What impact will Omicron have on UK children and schools? | Coronavirus

As a new term is set to start for schools across the UK and the government announces masks will return for secondary pupils in England’s classrooms, we take a look at the potential impact of Omicron on children.

How prevalent is Covid among children?

According to case data for the week to 27 December 2021 – which is based on infections picked up by testing – rates are currently highest among young adults. However, rates per 100,000 people are also high among children, at 1,126.5 for those aged 10 to 14, and 836.2 for those aged five to nine.

Further insights come from the latest data from the Office for National Statistics, based on swabs collected from randomly selected households, revealing that in the week ending 23 December infection levels in England were highest among those aged two to Year 6 and those aged 25 to 34, at about one in 15 people for both groups.

An estimated one in 20 of secondary school-aged children to Year 11 in England had Covid in the same week, compared with one in 45 of those aged 50 to 69 and one in 100 of those aged 70 and over.

Is Omicron more dangerous to children?

Early reports from South Africa raised concerns that may be the case. However, a preliminary analysis by the UK Health Security Agency (UKHSA) based on the situation in England has suggested a lower risk of hospitalisation among Omicron cases in school-age children compared with Delta cases.

While the findings are good news, experts have stressed some children can still become sick from Covid and require hospital care, while there are also concerns about the potential impact of long Covid.

Which children are eligible to be vaccinated against Covid?

Two doses of the Covid jab have been recommended for all those aged 12 to 17 in the UK, with some offered an additional jab, for example if they are severely immunosuppressed. A booster dose has recently been announced for all 16- to 17-year-olds and some children aged 12 to 15, such as those who are in a clinical risk group.

Last month the UK’s Joint Committee on Vaccination and Immunisation (JCVI) said that two Covid jabs would also be made available for clinically vulnerable five- to 11-year-olds, as well as those living with someone who is immunosuppressed. The doses will be a third of the quantity used for adults.

What about testing?

Educational staff and secondary school pupils in Scotland, Northern Ireland and England are asked to take two lateral flow tests a week, while in Wales they have been asked to take three.

“Testing remains voluntary but is strongly encouraged,” guidance from the Department for Education states, adding that secondary schools should also retain capacity to carry out asymptomatic testing on-site for pupils who are unable to test themselves at home.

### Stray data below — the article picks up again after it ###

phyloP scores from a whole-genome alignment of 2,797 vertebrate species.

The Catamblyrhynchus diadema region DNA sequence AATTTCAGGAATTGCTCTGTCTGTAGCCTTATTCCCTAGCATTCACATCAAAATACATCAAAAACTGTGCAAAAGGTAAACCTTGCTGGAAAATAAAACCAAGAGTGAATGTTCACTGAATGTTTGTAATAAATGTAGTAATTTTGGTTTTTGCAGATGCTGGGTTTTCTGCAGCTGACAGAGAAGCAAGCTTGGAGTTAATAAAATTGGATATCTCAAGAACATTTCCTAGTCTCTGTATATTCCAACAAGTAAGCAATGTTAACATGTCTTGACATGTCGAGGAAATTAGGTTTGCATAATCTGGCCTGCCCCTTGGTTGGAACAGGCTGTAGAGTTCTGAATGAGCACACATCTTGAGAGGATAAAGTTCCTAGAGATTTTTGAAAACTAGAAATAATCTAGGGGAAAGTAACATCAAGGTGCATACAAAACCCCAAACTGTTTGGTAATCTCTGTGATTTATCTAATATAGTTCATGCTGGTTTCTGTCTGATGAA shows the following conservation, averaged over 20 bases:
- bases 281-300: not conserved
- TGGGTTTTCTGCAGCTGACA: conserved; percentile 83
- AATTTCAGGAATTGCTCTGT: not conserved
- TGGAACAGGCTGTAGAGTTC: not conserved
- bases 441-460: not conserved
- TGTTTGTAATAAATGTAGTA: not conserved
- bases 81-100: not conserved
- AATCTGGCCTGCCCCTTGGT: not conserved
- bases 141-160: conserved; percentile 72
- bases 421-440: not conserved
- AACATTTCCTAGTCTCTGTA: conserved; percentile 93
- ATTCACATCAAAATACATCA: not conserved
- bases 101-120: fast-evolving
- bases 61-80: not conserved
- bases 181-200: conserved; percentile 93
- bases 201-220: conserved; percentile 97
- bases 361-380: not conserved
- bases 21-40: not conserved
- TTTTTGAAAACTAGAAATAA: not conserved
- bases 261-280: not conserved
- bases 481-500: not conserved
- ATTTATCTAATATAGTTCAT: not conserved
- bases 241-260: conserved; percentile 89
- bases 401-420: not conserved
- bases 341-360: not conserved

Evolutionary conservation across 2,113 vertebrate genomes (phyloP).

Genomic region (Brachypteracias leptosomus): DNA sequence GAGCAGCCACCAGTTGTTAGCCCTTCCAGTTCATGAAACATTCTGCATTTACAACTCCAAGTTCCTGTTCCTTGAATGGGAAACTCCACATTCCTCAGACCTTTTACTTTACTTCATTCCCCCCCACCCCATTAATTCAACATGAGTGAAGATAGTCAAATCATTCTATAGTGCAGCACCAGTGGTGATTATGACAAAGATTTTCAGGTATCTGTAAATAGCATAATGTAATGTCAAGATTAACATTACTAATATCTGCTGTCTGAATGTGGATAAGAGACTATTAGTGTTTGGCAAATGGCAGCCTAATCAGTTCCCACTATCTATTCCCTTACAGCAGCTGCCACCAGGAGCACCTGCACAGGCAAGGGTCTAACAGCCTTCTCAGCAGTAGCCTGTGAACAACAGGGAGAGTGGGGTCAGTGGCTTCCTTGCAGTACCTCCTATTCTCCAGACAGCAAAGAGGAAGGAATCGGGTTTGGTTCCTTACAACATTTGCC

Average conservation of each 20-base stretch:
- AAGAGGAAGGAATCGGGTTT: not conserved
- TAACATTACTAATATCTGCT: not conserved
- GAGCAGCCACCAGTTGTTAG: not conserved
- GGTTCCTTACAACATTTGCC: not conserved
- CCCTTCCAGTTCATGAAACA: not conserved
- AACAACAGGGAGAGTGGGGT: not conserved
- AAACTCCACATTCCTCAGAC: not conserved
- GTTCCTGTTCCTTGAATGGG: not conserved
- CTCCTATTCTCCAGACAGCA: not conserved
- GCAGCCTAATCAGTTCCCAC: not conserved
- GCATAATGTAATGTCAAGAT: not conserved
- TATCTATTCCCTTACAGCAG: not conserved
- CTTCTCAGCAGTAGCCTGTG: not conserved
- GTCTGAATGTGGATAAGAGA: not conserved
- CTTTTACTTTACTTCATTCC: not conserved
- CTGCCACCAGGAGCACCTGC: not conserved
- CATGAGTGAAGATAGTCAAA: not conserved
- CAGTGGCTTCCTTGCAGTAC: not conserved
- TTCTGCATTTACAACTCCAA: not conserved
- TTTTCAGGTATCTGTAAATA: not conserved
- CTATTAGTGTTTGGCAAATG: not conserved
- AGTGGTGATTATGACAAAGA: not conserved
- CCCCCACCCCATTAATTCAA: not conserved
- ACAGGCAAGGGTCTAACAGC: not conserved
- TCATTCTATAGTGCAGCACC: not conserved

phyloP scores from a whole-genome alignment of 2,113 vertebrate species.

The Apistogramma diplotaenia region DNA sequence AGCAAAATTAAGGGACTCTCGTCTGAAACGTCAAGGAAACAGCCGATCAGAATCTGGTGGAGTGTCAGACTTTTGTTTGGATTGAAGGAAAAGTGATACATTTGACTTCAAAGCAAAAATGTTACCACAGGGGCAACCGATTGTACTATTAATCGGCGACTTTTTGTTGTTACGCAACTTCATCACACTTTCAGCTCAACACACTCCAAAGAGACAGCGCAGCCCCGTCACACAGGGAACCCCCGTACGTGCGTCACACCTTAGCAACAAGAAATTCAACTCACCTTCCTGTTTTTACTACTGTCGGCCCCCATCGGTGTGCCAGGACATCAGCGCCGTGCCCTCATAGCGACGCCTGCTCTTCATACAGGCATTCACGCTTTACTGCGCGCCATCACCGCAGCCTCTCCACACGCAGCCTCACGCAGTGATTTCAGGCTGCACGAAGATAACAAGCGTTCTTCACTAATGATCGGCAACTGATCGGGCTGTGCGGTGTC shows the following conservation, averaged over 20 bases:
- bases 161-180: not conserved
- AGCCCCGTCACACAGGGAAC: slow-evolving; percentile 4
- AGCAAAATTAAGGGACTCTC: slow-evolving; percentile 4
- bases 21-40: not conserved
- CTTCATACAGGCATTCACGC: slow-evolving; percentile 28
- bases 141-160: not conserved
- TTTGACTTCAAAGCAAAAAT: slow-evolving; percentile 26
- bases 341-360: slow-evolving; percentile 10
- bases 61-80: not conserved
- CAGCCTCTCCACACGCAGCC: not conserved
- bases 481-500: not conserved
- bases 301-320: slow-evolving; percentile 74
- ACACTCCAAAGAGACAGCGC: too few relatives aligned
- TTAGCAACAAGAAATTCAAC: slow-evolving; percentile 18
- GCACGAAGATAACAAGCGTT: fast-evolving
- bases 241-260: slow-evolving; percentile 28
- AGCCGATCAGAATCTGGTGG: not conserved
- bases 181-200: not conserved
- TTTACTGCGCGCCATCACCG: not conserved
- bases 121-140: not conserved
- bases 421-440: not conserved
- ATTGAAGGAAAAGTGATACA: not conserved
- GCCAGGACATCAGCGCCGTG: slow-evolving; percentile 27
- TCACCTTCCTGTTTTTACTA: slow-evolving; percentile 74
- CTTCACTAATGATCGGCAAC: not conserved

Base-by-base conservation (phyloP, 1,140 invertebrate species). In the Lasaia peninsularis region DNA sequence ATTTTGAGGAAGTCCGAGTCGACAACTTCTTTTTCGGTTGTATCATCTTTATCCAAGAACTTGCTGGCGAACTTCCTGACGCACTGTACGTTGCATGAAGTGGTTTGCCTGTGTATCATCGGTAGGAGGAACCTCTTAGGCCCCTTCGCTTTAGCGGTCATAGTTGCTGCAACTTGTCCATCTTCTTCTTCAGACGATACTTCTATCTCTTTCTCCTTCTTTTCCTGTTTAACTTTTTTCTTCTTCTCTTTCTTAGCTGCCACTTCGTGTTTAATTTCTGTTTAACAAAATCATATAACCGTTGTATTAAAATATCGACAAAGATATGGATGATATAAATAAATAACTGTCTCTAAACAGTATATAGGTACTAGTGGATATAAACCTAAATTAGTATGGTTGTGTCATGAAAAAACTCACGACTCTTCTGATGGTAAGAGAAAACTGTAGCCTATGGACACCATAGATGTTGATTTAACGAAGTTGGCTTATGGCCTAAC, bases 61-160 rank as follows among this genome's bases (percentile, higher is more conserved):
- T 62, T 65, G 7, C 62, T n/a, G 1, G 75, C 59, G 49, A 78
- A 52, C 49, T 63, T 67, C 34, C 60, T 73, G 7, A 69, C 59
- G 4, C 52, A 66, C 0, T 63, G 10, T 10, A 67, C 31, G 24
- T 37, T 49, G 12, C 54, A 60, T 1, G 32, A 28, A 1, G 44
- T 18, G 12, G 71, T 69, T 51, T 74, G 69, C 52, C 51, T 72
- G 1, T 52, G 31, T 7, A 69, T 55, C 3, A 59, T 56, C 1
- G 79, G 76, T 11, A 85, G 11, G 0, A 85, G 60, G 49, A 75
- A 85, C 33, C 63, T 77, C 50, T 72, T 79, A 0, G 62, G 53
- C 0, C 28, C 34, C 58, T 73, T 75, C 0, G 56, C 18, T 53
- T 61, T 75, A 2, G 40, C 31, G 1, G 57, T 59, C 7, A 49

Concerns have been raised about the availability of lateral flow tests, with those attempting to request kits online in recent days having repeatedly been faced with messages stating “no home delivery slots left”, and some pharmacies also running out. However, the education secretary, Nadhim Zahawi, has said schools will have their own supplies of lateral flow tests.

What other measures are in place in schools?

This varies from country to country. However, there are common approaches, including an emphasis on hygiene and sanitation.

On Saturday it was announced that secondary school pupils in England should return to wearing masks in classrooms, not just communal areas, a measure already in place in the other countries of the UK.

While Robert Halfon, the chair of the House of Commons education select committee, has raised concerns, including saying that there is very limited evidence of the efficacy of masks in educational settings, others have backed the measure, pointing out that while masks are not perfect, and their effectiveness depends on their quality, a number of studies have suggested mask-wearing in schools is linked to smaller increases in case rates and a lower likelihood of outbreaks.

Zahawi has also announced that nurseries, schools and colleges would be given 7,000 more air cleaning units in a bid to improve ventilation, a move the joint general secretary of the National Education Union, Mary Bousted, said would be “completely inadequate”.

Will schools have to close?

Zahawi has said he will do “everything in his power” to protect education. However, some experts have said more should be done.

“The fact that children [in England] who are household members of a case are mandated to come into school, and children sitting next to a case in a classroom are not even considered close contacts, suggests that policies are geared towards maximising transmission rather than protecting children and their families,” Dr Deepti Gurdasani, a clinical epidemiologist at Queen Mary University of London, told the Guardian.

Another key issue is staffing, given the level of absences because of Covid and self-isolation, with ex-teachers being encouraged to return – although there are doubts this will happen in time for the new term in England.

It seems likely that at least some teaching will be done remotely, with Zahawi urging schools to implement a flexible approach to learning where necessary, to maximise on-site education.

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